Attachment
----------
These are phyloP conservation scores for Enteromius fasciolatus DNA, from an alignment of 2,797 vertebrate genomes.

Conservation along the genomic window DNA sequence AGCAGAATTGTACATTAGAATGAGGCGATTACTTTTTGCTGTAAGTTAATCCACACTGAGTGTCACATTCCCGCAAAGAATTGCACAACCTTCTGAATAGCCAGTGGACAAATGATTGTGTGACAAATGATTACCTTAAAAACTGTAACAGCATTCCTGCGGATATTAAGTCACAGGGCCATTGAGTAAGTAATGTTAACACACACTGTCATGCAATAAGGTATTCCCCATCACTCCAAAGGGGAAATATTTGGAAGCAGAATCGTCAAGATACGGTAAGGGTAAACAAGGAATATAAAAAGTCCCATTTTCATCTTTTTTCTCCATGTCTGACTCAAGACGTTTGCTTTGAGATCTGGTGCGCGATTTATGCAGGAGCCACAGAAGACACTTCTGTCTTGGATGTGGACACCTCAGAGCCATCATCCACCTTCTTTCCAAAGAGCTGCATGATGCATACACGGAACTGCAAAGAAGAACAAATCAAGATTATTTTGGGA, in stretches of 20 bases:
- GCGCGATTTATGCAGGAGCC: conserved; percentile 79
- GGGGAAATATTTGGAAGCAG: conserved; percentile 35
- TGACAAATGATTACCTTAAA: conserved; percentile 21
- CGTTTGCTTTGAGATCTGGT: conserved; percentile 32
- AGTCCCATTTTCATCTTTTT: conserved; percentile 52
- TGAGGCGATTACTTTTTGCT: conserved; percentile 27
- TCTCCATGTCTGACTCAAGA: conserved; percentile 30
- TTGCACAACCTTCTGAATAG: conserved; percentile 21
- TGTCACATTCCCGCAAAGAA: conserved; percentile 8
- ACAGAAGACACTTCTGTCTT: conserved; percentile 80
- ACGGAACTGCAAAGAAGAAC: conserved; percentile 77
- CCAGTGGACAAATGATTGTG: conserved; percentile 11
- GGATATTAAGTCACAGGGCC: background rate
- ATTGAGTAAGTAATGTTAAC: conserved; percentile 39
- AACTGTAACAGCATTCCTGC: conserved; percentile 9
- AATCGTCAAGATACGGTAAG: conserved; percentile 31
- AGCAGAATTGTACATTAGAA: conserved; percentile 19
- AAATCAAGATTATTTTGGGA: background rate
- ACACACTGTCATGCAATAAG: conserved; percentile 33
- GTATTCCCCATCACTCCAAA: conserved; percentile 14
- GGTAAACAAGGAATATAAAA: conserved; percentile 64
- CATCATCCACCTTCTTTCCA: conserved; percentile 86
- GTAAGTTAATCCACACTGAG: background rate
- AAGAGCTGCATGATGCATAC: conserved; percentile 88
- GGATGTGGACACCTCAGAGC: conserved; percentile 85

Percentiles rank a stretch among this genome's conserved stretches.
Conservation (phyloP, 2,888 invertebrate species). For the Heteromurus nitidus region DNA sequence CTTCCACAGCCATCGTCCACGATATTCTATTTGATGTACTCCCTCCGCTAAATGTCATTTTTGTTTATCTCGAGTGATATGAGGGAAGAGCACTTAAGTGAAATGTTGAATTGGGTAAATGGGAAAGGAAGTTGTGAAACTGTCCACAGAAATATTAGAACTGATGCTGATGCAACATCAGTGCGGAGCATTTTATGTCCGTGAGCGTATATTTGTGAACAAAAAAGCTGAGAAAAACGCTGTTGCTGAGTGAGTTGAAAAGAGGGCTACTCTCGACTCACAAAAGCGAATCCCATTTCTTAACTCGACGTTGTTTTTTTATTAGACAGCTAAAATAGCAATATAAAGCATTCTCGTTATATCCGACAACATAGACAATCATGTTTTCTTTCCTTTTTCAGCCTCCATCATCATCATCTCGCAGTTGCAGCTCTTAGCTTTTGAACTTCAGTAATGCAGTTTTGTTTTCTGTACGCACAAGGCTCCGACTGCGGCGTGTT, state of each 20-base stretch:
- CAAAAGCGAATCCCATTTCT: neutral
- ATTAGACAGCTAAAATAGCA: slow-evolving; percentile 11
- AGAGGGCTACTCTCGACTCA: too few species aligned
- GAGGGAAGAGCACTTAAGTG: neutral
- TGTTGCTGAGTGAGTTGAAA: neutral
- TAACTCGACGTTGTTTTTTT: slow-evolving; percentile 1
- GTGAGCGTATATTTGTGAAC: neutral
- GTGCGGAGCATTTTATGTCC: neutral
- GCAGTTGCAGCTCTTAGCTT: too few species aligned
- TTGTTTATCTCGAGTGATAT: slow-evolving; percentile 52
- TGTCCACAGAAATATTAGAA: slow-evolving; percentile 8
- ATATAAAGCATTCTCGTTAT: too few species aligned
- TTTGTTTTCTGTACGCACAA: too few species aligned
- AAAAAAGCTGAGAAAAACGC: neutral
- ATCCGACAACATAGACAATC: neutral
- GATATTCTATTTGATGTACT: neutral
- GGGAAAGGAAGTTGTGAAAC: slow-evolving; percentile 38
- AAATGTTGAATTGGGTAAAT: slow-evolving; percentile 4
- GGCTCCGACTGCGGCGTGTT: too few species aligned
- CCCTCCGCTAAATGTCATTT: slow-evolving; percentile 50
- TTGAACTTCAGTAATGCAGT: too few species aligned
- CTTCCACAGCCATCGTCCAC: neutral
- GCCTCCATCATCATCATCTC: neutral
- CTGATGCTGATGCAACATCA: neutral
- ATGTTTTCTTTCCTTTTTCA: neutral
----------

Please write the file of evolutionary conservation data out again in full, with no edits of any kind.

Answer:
These are phyloP conservation scores for Enteromius fasciolatus DNA, from an alignment of 2,797 vertebrate genomes.

Conservation along the genomic window DNA sequence AGCAGAATTGTACATTAGAATGAGGCGATTACTTTTTGCTGTAAGTTAATCCACACTGAGTGTCACATTCCCGCAAAGAATTGCACAACCTTCTGAATAGCCAGTGGACAAATGATTGTGTGACAAATGATTACCTTAAAAACTGTAACAGCATTCCTGCGGATATTAAGTCACAGGGCCATTGAGTAAGTAATGTTAACACACACTGTCATGCAATAAGGTATTCCCCATCACTCCAAAGGGGAAATATTTGGAAGCAGAATCGTCAAGATACGGTAAGGGTAAACAAGGAATATAAAAAGTCCCATTTTCATCTTTTTTCTCCATGTCTGACTCAAGACGTTTGCTTTGAGATCTGGTGCGCGATTTATGCAGGAGCCACAGAAGACACTTCTGTCTTGGATGTGGACACCTCAGAGCCATCATCCACCTTCTTTCCAAAGAGCTGCATGATGCATACACGGAACTGCAAAGAAGAACAAATCAAGATTATTTTGGGA, in stretches of 20 bases:
- GCGCGATTTATGCAGGAGCC: conserved; percentile 79
- GGGGAAATATTTGGAAGCAG: conserved; percentile 35
- TGACAAATGATTACCTTAAA: conserved; percentile 21
- CGTTTGCTTTGAGATCTGGT: conserved; percentile 32
- AGTCCCATTTTCATCTTTTT: conserved; percentile 52
- TGAGGCGATTACTTTTTGCT: conserved; percentile 27
- TCTCCATGTCTGACTCAAGA: conserved; percentile 30
- TTGCACAACCTTCTGAATAG: conserved; percentile 21
- TGTCACATTCCCGCAAAGAA: conserved; percentile 8
- ACAGAAGACACTTCTGTCTT: conserved; percentile 80
- ACGGAACTGCAAAGAAGAAC: conserved; percentile 77
- CCAGTGGACAAATGATTGTG: conserved; percentile 11
- GGATATTAAGTCACAGGGCC: background rate
- ATTGAGTAAGTAATGTTAAC: conserved; percentile 39
- AACTGTAACAGCATTCCTGC: conserved; percentile 9
- AATCGTCAAGATACGGTAAG: conserved; percentile 31
- AGCAGAATTGTACATTAGAA: conserved; percentile 19
- AAATCAAGATTATTTTGGGA: background rate
- ACACACTGTCATGCAATAAG: conserved; percentile 33
- GTATTCCCCATCACTCCAAA: conserved; percentile 14
- GGTAAACAAGGAATATAAAA: conserved; percentile 64
- CATCATCCACCTTCTTTCCA: conserved; percentile 86
- GTAAGTTAATCCACACTGAG: background rate
- AAGAGCTGCATGATGCATAC: conserved; percentile 88
- GGATGTGGACACCTCAGAGC: conserved; percentile 85

Percentiles rank a stretch among this genome's conserved stretches.
Conservation (phyloP, 2,888 invertebrate species). For the Heteromurus nitidus region DNA sequence CTTCCACAGCCATCGTCCACGATATTCTATTTGATGTACTCCCTCCGCTAAATGTCATTTTTGTTTATCTCGAGTGATATGAGGGAAGAGCACTTAAGTGAAATGTTGAATTGGGTAAATGGGAAAGGAAGTTGTGAAACTGTCCACAGAAATATTAGAACTGATGCTGATGCAACATCAGTGCGGAGCATTTTATGTCCGTGAGCGTATATTTGTGAACAAAAAAGCTGAGAAAAACGCTGTTGCTGAGTGAGTTGAAAAGAGGGCTACTCTCGACTCACAAAAGCGAATCCCATTTCTTAACTCGACGTTGTTTTTTTATTAGACAGCTAAAATAGCAATATAAAGCATTCTCGTTATATCCGACAACATAGACAATCATGTTTTCTTTCCTTTTTCAGCCTCCATCATCATCATCTCGCAGTTGCAGCTCTTAGCTTTTGAACTTCAGTAATGCAGTTTTGTTTTCTGTACGCACAAGGCTCCGACTGCGGCGTGTT, state of each 20-base stretch:
- CAAAAGCGAATCCCATTTCT: neutral
- ATTAGACAGCTAAAATAGCA: slow-evolving; percentile 11
- AGAGGGCTACTCTCGACTCA: too few species aligned
- GAGGGAAGAGCACTTAAGTG: neutral
- TGTTGCTGAGTGAGTTGAAA: neutral
- TAACTCGACGTTGTTTTTTT: slow-evolving; percentile 1
- GTGAGCGTATATTTGTGAAC: neutral
- GTGCGGAGCATTTTATGTCC: neutral
- GCAGTTGCAGCTCTTAGCTT: too few species aligned
- TTGTTTATCTCGAGTGATAT: slow-evolving; percentile 52
- TGTCCACAGAAATATTAGAA: slow-evolving; percentile 8
- ATATAAAGCATTCTCGTTAT: too few species aligned
- TTTGTTTTCTGTACGCACAA: too few species aligned
- AAAAAAGCTGAGAAAAACGC: neutral
- ATCCGACAACATAGACAATC: neutral
- GATATTCTATTTGATGTACT: neutral
- GGGAAAGGAAGTTGTGAAAC: slow-evolving; percentile 38
- AAATGTTGAATTGGGTAAAT: slow-evolving; percentile 4
- GGCTCCGACTGCGGCGTGTT: too few species aligned
- CCCTCCGCTAAATGTCATTT: slow-evolving; percentile 50
- TTGAACTTCAGTAATGCAGT: too few species aligned
- CTTCCACAGCCATCGTCCAC: neutral
- GCCTCCATCATCATCATCTC: neutral
- CTGATGCTGATGCAACATCA: neutral
- ATGTTTTCTTTCCTTTTTCA: neutral